I wasn't quite prepared for Les Misérables.
I'd never read Victor Hugo's book, never saw a production of the play. Sure, I knew the story was set in France sometime after the revolution but sometime before Francois Mitterrand. I knew the 2012 film was directed by Tom Hooper (The King's Speech). I knew it had some singing.
I wasn't ready for the level of spirituality found here.
Keep in mind, spirituality's not hard for me to find (or, at least, for me to think I find). I'm a guy who tries to pull spiritual meaning out of Vicky Cristina Barcelona and The Expendables 2, the guy who wrote a whole book about Christian themes and metaphors in a comic-book hero. But here's the thing: I'm not used to watching films that just sorta drop the big "G" word right in your lap without even blinking
Les Mis does so—and so explicitly that it feels as much like a Christian fable as a Broadway musical. While Hooper's directing is great and the singing is nice and Anne Hathaway should win Best Supporting Actress for her rendition of "I Dreamed a Dream" alone, I was most struck by the core story—the story of two souls in the hands of God.
Those two souls reside in (respectively) Jean Valjean (Hugh Jackman), a parole-jumping criminal, and Inspector Javert (Russell Crowe), who vows to capture Valjean and bring him to justice.
Javert thinks he's doing God's work. "He knows his way in the dark," Javert says of his nemesis. "Mine is the way of the Lord/And those who follow the path of the righteous/Shall have their reward." To find God, Javert believes, you must follow the rules. Stray, as Valjean did, and "you fall in flame."
And Valjean might've done just that, the movie tells us. Embittered from years of unjust imprisonment, he had (as he sings) "come to hate this world/This world which had always hated me." He's a bad man—so bad that, when a kindly bishop takes him in, Valjean absconds with the guy's silver. When Valjean is captured, silver still in hand, he lies and claims the priest gave it to him.
Yeah, right. Most Christians—me included—would've let the law drag Valjean off for his lack of courtesy. "That's how you repay my kindness?!" I might've called after him, shaking my fist.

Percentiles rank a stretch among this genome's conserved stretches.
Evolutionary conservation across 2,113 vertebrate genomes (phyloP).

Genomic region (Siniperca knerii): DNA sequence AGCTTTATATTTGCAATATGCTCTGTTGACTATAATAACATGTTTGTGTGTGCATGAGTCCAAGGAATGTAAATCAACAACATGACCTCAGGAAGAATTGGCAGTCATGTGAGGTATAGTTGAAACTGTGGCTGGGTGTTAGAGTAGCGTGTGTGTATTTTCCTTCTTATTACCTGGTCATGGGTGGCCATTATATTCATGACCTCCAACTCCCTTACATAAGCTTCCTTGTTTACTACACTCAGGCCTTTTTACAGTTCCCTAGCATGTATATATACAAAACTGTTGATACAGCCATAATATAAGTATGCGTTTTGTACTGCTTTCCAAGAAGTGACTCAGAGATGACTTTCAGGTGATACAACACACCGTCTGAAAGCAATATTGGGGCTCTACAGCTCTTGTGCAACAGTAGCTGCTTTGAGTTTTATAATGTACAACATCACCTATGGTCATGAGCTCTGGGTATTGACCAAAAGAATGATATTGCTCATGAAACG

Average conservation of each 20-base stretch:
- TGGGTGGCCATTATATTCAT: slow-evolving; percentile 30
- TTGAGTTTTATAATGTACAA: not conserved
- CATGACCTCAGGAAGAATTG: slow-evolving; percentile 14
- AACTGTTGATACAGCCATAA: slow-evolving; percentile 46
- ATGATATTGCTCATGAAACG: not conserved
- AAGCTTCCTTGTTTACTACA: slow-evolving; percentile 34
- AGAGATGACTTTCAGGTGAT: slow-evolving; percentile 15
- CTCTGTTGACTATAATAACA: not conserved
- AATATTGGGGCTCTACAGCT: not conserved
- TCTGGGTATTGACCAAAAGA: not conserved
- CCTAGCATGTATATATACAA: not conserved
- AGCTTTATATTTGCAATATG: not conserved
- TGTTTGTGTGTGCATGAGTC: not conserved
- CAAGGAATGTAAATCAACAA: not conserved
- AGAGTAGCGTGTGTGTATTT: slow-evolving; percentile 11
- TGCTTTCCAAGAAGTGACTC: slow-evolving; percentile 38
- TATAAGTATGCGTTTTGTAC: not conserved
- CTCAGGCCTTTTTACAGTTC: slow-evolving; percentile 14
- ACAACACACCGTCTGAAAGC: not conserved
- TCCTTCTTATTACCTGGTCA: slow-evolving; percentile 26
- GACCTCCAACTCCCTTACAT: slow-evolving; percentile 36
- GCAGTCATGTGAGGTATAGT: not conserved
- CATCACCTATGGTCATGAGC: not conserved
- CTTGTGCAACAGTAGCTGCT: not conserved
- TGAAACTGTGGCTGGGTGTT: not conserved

But the bishop tells the constables that he did give Valjean the silver—handing him a pair of candlesticks to take with him as well. "You must use this precious silver/To become an honest man," the bishop tells him. "God has raised you out of darkness: I have bought your soul for God."
And so Valjean is given a second chance he truly did not earn and does not deserve, just as we all have been given.
I guess Les Mis could be characterized as a showdown between religious legalism and God’s grace, and we all know who’s the good guy and who’s the bad guy, here. Javert, in the end, can’t accept the true nature of God’s grace. Our God is a God of second chances, but the words “second chance” ain’t in Javert’s vocabulary.
But Valjean does some pretty incredible things with his second chance. The bishop exhorted Valjean to become an honest man, and so he does—saving the lives of a handful of people along the way.
It’s a beautiful story beautifully told (though it’s not exactly family friendly). And clearly we’re all supposed to root for and sympathize with the heroic Jean Valjean. But frankly, I don’t think I often measure up to the guy. Often, I make poor use of the second chances I’ve been given to make a difference in the world. And I’m sure that there are times when I’m far more like Javert than I’d care to admit. Get me talking about people cutting in line, and I’m liable to launch into a Les Mis-like soliloquy.
Faith, in one form or another, has been a big part of this year’s Oscar hopefuls—from politicians in Lincoln enlisting the Heavenly Father for their own cause to The Life of Pi’s strange, inspiring spiritual ruminations. But Les Mis may be the closest we’ll get to an overtly “Christian” movie at the Academy Awards this year.